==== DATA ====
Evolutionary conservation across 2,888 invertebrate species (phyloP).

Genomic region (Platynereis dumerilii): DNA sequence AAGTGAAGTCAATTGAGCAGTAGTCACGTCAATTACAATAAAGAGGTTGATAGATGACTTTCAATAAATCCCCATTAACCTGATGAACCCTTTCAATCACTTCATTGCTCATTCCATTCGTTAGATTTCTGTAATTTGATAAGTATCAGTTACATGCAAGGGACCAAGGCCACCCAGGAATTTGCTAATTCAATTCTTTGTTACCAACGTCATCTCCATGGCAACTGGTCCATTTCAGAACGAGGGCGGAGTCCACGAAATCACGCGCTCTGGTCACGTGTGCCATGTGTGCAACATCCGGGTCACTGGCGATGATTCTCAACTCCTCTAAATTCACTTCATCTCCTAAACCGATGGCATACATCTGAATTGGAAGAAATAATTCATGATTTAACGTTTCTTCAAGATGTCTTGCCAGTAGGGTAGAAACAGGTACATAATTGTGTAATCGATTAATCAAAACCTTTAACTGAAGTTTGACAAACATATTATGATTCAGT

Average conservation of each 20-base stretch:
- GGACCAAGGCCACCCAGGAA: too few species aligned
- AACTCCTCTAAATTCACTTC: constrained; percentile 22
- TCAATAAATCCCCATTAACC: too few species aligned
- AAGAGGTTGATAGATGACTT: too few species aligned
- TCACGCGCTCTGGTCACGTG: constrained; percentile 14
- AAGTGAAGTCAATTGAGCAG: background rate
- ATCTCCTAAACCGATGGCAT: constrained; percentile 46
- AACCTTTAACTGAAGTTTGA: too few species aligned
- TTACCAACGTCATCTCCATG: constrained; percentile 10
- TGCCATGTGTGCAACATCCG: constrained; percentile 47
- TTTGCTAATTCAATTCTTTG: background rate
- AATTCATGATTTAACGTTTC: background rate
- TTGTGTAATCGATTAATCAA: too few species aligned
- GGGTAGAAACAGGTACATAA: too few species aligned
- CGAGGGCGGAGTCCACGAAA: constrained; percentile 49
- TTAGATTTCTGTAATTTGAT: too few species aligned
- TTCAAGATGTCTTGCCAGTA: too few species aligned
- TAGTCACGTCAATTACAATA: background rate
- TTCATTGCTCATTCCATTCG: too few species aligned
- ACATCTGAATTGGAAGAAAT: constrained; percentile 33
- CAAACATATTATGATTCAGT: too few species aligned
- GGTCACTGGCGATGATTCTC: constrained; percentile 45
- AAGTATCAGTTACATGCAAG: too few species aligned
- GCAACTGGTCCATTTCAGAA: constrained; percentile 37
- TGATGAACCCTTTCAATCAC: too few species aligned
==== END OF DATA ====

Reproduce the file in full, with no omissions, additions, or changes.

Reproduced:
Evolutionary conservation across 2,888 invertebrate species (phyloP).

Genomic region (Platynereis dumerilii): DNA sequence AAGTGAAGTCAATTGAGCAGTAGTCACGTCAATTACAATAAAGAGGTTGATAGATGACTTTCAATAAATCCCCATTAACCTGATGAACCCTTTCAATCACTTCATTGCTCATTCCATTCGTTAGATTTCTGTAATTTGATAAGTATCAGTTACATGCAAGGGACCAAGGCCACCCAGGAATTTGCTAATTCAATTCTTTGTTACCAACGTCATCTCCATGGCAACTGGTCCATTTCAGAACGAGGGCGGAGTCCACGAAATCACGCGCTCTGGTCACGTGTGCCATGTGTGCAACATCCGGGTCACTGGCGATGATTCTCAACTCCTCTAAATTCACTTCATCTCCTAAACCGATGGCATACATCTGAATTGGAAGAAATAATTCATGATTTAACGTTTCTTCAAGATGTCTTGCCAGTAGGGTAGAAACAGGTACATAATTGTGTAATCGATTAATCAAAACCTTTAACTGAAGTTTGACAAACATATTATGATTCAGT

Average conservation of each 20-base stretch:
- GGACCAAGGCCACCCAGGAA: too few species aligned
- AACTCCTCTAAATTCACTTC: constrained; percentile 22
- TCAATAAATCCCCATTAACC: too few species aligned
- AAGAGGTTGATAGATGACTT: too few species aligned
- TCACGCGCTCTGGTCACGTG: constrained; percentile 14
- AAGTGAAGTCAATTGAGCAG: background rate
- ATCTCCTAAACCGATGGCAT: constrained; percentile 46
- AACCTTTAACTGAAGTTTGA: too few species aligned
- TTACCAACGTCATCTCCATG: constrained; percentile 10
- TGCCATGTGTGCAACATCCG: constrained; percentile 47
- TTTGCTAATTCAATTCTTTG: background rate
- AATTCATGATTTAACGTTTC: background rate
- TTGTGTAATCGATTAATCAA: too few species aligned
- GGGTAGAAACAGGTACATAA: too few species aligned
- CGAGGGCGGAGTCCACGAAA: constrained; percentile 49
- TTAGATTTCTGTAATTTGAT: too few species aligned
- TTCAAGATGTCTTGCCAGTA: too few species aligned
- TAGTCACGTCAATTACAATA: background rate
- TTCATTGCTCATTCCATTCG: too few species aligned
- ACATCTGAATTGGAAGAAAT: constrained; percentile 33
- CAAACATATTATGATTCAGT: too few species aligned
- GGTCACTGGCGATGATTCTC: constrained; percentile 45
- AAGTATCAGTTACATGCAAG: too few species aligned
- GCAACTGGTCCATTTCAGAA: constrained; percentile 37
- TGATGAACCCTTTCAATCAC: too few species aligned